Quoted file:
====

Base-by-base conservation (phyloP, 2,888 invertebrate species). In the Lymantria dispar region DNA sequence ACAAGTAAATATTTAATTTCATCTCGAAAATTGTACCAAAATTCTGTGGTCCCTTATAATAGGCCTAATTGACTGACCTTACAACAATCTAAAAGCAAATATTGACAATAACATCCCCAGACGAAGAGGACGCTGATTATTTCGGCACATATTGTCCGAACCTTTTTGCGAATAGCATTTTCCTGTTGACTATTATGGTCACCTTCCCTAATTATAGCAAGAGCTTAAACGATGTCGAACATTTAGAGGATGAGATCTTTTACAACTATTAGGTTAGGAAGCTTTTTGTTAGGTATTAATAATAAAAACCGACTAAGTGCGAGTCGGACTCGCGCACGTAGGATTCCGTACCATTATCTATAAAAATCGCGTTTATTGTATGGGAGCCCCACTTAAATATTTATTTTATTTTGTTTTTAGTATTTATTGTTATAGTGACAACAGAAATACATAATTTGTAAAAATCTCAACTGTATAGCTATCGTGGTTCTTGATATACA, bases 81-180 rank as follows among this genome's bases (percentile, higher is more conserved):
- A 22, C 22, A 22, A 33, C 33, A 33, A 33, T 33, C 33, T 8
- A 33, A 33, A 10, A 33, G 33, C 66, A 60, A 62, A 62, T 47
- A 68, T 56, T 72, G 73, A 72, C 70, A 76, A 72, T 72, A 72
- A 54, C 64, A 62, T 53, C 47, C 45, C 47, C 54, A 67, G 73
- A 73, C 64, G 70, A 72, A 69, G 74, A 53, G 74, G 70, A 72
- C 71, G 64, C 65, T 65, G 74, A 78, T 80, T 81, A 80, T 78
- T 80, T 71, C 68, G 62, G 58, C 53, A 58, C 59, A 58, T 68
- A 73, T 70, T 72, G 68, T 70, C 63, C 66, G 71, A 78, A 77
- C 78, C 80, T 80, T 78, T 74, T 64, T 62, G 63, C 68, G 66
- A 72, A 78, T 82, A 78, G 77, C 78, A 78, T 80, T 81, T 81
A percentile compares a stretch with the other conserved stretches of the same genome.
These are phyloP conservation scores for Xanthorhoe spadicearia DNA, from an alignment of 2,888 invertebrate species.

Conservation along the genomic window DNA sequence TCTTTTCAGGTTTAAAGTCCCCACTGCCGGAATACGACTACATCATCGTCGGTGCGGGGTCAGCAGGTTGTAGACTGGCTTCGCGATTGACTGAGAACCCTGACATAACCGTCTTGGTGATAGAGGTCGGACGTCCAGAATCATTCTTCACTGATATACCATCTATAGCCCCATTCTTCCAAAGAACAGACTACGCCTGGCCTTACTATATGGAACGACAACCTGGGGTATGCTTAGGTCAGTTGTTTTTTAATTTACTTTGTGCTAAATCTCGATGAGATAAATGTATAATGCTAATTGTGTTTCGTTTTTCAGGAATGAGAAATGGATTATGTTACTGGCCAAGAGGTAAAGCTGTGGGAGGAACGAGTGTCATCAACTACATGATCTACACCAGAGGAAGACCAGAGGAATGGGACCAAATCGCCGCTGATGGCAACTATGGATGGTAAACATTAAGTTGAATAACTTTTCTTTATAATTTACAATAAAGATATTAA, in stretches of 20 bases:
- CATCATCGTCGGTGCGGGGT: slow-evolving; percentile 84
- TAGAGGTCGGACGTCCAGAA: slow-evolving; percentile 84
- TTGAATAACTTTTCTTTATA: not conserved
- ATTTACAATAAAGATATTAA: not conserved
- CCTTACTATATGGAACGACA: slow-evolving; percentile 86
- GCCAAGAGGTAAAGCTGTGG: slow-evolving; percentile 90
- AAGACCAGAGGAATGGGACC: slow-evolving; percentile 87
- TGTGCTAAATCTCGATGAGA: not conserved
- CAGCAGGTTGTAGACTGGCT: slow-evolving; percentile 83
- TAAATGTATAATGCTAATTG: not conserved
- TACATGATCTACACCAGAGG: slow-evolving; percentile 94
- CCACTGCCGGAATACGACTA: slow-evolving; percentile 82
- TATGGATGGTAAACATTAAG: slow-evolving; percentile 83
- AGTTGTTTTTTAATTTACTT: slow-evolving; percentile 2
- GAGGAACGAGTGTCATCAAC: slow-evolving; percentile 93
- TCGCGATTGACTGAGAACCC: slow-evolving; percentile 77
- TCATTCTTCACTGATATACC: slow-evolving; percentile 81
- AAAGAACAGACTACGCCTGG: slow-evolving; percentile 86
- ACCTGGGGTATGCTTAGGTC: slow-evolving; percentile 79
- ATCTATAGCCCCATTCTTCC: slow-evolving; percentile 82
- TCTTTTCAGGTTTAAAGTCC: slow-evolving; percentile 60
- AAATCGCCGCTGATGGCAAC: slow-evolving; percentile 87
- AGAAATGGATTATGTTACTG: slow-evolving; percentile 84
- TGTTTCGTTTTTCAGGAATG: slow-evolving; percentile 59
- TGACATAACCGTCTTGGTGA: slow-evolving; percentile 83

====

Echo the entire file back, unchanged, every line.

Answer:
Base-by-base conservation (phyloP, 2,888 invertebrate species). In the Lymantria dispar region DNA sequence ACAAGTAAATATTTAATTTCATCTCGAAAATTGTACCAAAATTCTGTGGTCCCTTATAATAGGCCTAATTGACTGACCTTACAACAATCTAAAAGCAAATATTGACAATAACATCCCCAGACGAAGAGGACGCTGATTATTTCGGCACATATTGTCCGAACCTTTTTGCGAATAGCATTTTCCTGTTGACTATTATGGTCACCTTCCCTAATTATAGCAAGAGCTTAAACGATGTCGAACATTTAGAGGATGAGATCTTTTACAACTATTAGGTTAGGAAGCTTTTTGTTAGGTATTAATAATAAAAACCGACTAAGTGCGAGTCGGACTCGCGCACGTAGGATTCCGTACCATTATCTATAAAAATCGCGTTTATTGTATGGGAGCCCCACTTAAATATTTATTTTATTTTGTTTTTAGTATTTATTGTTATAGTGACAACAGAAATACATAATTTGTAAAAATCTCAACTGTATAGCTATCGTGGTTCTTGATATACA, bases 81-180 rank as follows among this genome's bases (percentile, higher is more conserved):
- A 22, C 22, A 22, A 33, C 33, A 33, A 33, T 33, C 33, T 8
- A 33, A 33, A 10, A 33, G 33, C 66, A 60, A 62, A 62, T 47
- A 68, T 56, T 72, G 73, A 72, C 70, A 76, A 72, T 72, A 72
- A 54, C 64, A 62, T 53, C 47, C 45, C 47, C 54, A 67, G 73
- A 73, C 64, G 70, A 72, A 69, G 74, A 53, G 74, G 70, A 72
- C 71, G 64, C 65, T 65, G 74, A 78, T 80, T 81, A 80, T 78
- T 80, T 71, C 68, G 62, G 58, C 53, A 58, C 59, A 58, T 68
- A 73, T 70, T 72, G 68, T 70, C 63, C 66, G 71, A 78, A 77
- C 78, C 80, T 80, T 78, T 74, T 64, T 62, G 63, C 68, G 66
- A 72, A 78, T 82, A 78, G 77, C 78, A 78, T 80, T 81, T 81
A percentile compares a stretch with the other conserved stretches of the same genome.
These are phyloP conservation scores for Xanthorhoe spadicearia DNA, from an alignment of 2,888 invertebrate species.

Conservation along the genomic window DNA sequence TCTTTTCAGGTTTAAAGTCCCCACTGCCGGAATACGACTACATCATCGTCGGTGCGGGGTCAGCAGGTTGTAGACTGGCTTCGCGATTGACTGAGAACCCTGACATAACCGTCTTGGTGATAGAGGTCGGACGTCCAGAATCATTCTTCACTGATATACCATCTATAGCCCCATTCTTCCAAAGAACAGACTACGCCTGGCCTTACTATATGGAACGACAACCTGGGGTATGCTTAGGTCAGTTGTTTTTTAATTTACTTTGTGCTAAATCTCGATGAGATAAATGTATAATGCTAATTGTGTTTCGTTTTTCAGGAATGAGAAATGGATTATGTTACTGGCCAAGAGGTAAAGCTGTGGGAGGAACGAGTGTCATCAACTACATGATCTACACCAGAGGAAGACCAGAGGAATGGGACCAAATCGCCGCTGATGGCAACTATGGATGGTAAACATTAAGTTGAATAACTTTTCTTTATAATTTACAATAAAGATATTAA, in stretches of 20 bases:
- CATCATCGTCGGTGCGGGGT: slow-evolving; percentile 84
- TAGAGGTCGGACGTCCAGAA: slow-evolving; percentile 84
- TTGAATAACTTTTCTTTATA: not conserved
- ATTTACAATAAAGATATTAA: not conserved
- CCTTACTATATGGAACGACA: slow-evolving; percentile 86
- GCCAAGAGGTAAAGCTGTGG: slow-evolving; percentile 90
- AAGACCAGAGGAATGGGACC: slow-evolving; percentile 87
- TGTGCTAAATCTCGATGAGA: not conserved
- CAGCAGGTTGTAGACTGGCT: slow-evolving; percentile 83
- TAAATGTATAATGCTAATTG: not conserved
- TACATGATCTACACCAGAGG: slow-evolving; percentile 94
- CCACTGCCGGAATACGACTA: slow-evolving; percentile 82
- TATGGATGGTAAACATTAAG: slow-evolving; percentile 83
- AGTTGTTTTTTAATTTACTT: slow-evolving; percentile 2
- GAGGAACGAGTGTCATCAAC: slow-evolving; percentile 93
- TCGCGATTGACTGAGAACCC: slow-evolving; percentile 77
- TCATTCTTCACTGATATACC: slow-evolving; percentile 81
- AAAGAACAGACTACGCCTGG: slow-evolving; percentile 86
- ACCTGGGGTATGCTTAGGTC: slow-evolving; percentile 79
- ATCTATAGCCCCATTCTTCC: slow-evolving; percentile 82
- TCTTTTCAGGTTTAAAGTCC: slow-evolving; percentile 60
- AAATCGCCGCTGATGGCAAC: slow-evolving; percentile 87
- AGAAATGGATTATGTTACTG: slow-evolving; percentile 84
- TGTTTCGTTTTTCAGGAATG: slow-evolving; percentile 59
- TGACATAACCGTCTTGGTGA: slow-evolving; percentile 83